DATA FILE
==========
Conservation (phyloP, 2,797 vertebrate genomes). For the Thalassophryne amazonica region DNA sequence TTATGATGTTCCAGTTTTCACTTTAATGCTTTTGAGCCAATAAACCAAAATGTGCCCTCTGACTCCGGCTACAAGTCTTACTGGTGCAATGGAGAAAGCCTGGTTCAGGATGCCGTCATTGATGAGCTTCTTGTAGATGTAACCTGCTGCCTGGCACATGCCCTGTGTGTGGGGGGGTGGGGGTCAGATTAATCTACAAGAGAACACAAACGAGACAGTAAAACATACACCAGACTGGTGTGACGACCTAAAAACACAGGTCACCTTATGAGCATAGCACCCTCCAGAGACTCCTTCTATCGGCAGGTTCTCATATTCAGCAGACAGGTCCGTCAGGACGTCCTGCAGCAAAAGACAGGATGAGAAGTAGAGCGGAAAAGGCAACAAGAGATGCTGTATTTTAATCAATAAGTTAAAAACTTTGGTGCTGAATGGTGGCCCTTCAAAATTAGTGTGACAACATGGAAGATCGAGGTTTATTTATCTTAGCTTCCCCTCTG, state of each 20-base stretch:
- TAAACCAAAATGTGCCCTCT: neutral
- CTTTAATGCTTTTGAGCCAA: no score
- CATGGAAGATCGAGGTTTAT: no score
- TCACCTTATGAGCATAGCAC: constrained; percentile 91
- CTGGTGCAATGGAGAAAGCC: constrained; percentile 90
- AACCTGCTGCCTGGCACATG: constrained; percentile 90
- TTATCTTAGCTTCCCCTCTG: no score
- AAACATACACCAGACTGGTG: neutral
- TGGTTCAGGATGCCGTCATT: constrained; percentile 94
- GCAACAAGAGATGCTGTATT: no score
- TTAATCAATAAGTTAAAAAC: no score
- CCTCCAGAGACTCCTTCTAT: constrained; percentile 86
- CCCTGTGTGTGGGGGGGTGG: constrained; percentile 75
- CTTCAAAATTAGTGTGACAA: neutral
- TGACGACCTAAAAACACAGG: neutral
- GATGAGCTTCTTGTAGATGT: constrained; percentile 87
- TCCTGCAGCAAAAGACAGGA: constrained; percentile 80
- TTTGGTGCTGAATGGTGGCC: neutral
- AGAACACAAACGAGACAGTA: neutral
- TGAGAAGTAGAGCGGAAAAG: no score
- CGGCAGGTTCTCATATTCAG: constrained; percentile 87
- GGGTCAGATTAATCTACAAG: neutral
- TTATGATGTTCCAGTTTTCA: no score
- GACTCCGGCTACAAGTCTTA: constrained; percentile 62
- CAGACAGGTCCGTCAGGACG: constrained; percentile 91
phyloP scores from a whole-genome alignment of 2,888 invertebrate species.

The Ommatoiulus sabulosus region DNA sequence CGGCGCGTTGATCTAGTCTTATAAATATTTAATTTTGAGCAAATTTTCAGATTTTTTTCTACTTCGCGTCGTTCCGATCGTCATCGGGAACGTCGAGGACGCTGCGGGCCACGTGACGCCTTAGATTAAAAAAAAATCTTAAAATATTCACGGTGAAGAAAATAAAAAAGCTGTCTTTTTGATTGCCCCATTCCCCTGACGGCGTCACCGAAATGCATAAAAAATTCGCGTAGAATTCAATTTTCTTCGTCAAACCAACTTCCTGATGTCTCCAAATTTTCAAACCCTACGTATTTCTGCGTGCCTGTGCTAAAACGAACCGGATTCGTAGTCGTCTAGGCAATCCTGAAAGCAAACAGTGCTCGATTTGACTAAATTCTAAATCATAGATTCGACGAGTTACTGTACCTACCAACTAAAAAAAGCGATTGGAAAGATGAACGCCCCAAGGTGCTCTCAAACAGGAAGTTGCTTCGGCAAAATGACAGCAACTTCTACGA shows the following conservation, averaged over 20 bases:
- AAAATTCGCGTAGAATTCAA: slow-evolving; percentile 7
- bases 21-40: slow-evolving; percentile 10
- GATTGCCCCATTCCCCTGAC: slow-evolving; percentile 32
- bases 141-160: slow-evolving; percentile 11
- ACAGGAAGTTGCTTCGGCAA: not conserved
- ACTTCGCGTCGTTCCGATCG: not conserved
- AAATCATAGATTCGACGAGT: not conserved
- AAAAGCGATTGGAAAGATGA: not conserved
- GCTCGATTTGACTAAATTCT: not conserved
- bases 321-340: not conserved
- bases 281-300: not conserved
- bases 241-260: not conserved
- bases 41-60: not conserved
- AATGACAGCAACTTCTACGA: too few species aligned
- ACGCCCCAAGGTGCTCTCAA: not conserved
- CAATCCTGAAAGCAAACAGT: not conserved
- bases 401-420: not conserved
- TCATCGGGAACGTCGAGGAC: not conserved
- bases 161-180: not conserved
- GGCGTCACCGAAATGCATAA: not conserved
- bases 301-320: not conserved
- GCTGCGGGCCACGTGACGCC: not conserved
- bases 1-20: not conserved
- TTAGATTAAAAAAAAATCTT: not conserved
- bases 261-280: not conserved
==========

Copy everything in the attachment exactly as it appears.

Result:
Conservation (phyloP, 2,797 vertebrate genomes). For the Thalassophryne amazonica region DNA sequence TTATGATGTTCCAGTTTTCACTTTAATGCTTTTGAGCCAATAAACCAAAATGTGCCCTCTGACTCCGGCTACAAGTCTTACTGGTGCAATGGAGAAAGCCTGGTTCAGGATGCCGTCATTGATGAGCTTCTTGTAGATGTAACCTGCTGCCTGGCACATGCCCTGTGTGTGGGGGGGTGGGGGTCAGATTAATCTACAAGAGAACACAAACGAGACAGTAAAACATACACCAGACTGGTGTGACGACCTAAAAACACAGGTCACCTTATGAGCATAGCACCCTCCAGAGACTCCTTCTATCGGCAGGTTCTCATATTCAGCAGACAGGTCCGTCAGGACGTCCTGCAGCAAAAGACAGGATGAGAAGTAGAGCGGAAAAGGCAACAAGAGATGCTGTATTTTAATCAATAAGTTAAAAACTTTGGTGCTGAATGGTGGCCCTTCAAAATTAGTGTGACAACATGGAAGATCGAGGTTTATTTATCTTAGCTTCCCCTCTG, state of each 20-base stretch:
- TAAACCAAAATGTGCCCTCT: neutral
- CTTTAATGCTTTTGAGCCAA: no score
- CATGGAAGATCGAGGTTTAT: no score
- TCACCTTATGAGCATAGCAC: constrained; percentile 91
- CTGGTGCAATGGAGAAAGCC: constrained; percentile 90
- AACCTGCTGCCTGGCACATG: constrained; percentile 90
- TTATCTTAGCTTCCCCTCTG: no score
- AAACATACACCAGACTGGTG: neutral
- TGGTTCAGGATGCCGTCATT: constrained; percentile 94
- GCAACAAGAGATGCTGTATT: no score
- TTAATCAATAAGTTAAAAAC: no score
- CCTCCAGAGACTCCTTCTAT: constrained; percentile 86
- CCCTGTGTGTGGGGGGGTGG: constrained; percentile 75
- CTTCAAAATTAGTGTGACAA: neutral
- TGACGACCTAAAAACACAGG: neutral
- GATGAGCTTCTTGTAGATGT: constrained; percentile 87
- TCCTGCAGCAAAAGACAGGA: constrained; percentile 80
- TTTGGTGCTGAATGGTGGCC: neutral
- AGAACACAAACGAGACAGTA: neutral
- TGAGAAGTAGAGCGGAAAAG: no score
- CGGCAGGTTCTCATATTCAG: constrained; percentile 87
- GGGTCAGATTAATCTACAAG: neutral
- TTATGATGTTCCAGTTTTCA: no score
- GACTCCGGCTACAAGTCTTA: constrained; percentile 62
- CAGACAGGTCCGTCAGGACG: constrained; percentile 91
phyloP scores from a whole-genome alignment of 2,888 invertebrate species.

The Ommatoiulus sabulosus region DNA sequence CGGCGCGTTGATCTAGTCTTATAAATATTTAATTTTGAGCAAATTTTCAGATTTTTTTCTACTTCGCGTCGTTCCGATCGTCATCGGGAACGTCGAGGACGCTGCGGGCCACGTGACGCCTTAGATTAAAAAAAAATCTTAAAATATTCACGGTGAAGAAAATAAAAAAGCTGTCTTTTTGATTGCCCCATTCCCCTGACGGCGTCACCGAAATGCATAAAAAATTCGCGTAGAATTCAATTTTCTTCGTCAAACCAACTTCCTGATGTCTCCAAATTTTCAAACCCTACGTATTTCTGCGTGCCTGTGCTAAAACGAACCGGATTCGTAGTCGTCTAGGCAATCCTGAAAGCAAACAGTGCTCGATTTGACTAAATTCTAAATCATAGATTCGACGAGTTACTGTACCTACCAACTAAAAAAAGCGATTGGAAAGATGAACGCCCCAAGGTGCTCTCAAACAGGAAGTTGCTTCGGCAAAATGACAGCAACTTCTACGA shows the following conservation, averaged over 20 bases:
- AAAATTCGCGTAGAATTCAA: slow-evolving; percentile 7
- bases 21-40: slow-evolving; percentile 10
- GATTGCCCCATTCCCCTGAC: slow-evolving; percentile 32
- bases 141-160: slow-evolving; percentile 11
- ACAGGAAGTTGCTTCGGCAA: not conserved
- ACTTCGCGTCGTTCCGATCG: not conserved
- AAATCATAGATTCGACGAGT: not conserved
- AAAAGCGATTGGAAAGATGA: not conserved
- GCTCGATTTGACTAAATTCT: not conserved
- bases 321-340: not conserved
- bases 281-300: not conserved
- bases 241-260: not conserved
- bases 41-60: not conserved
- AATGACAGCAACTTCTACGA: too few species aligned
- ACGCCCCAAGGTGCTCTCAA: not conserved
- CAATCCTGAAAGCAAACAGT: not conserved
- bases 401-420: not conserved
- TCATCGGGAACGTCGAGGAC: not conserved
- bases 161-180: not conserved
- GGCGTCACCGAAATGCATAA: not conserved
- bases 301-320: not conserved
- GCTGCGGGCCACGTGACGCC: not conserved
- bases 1-20: not conserved
- TTAGATTAAAAAAAAATCTT: not conserved
- bases 261-280: not conserved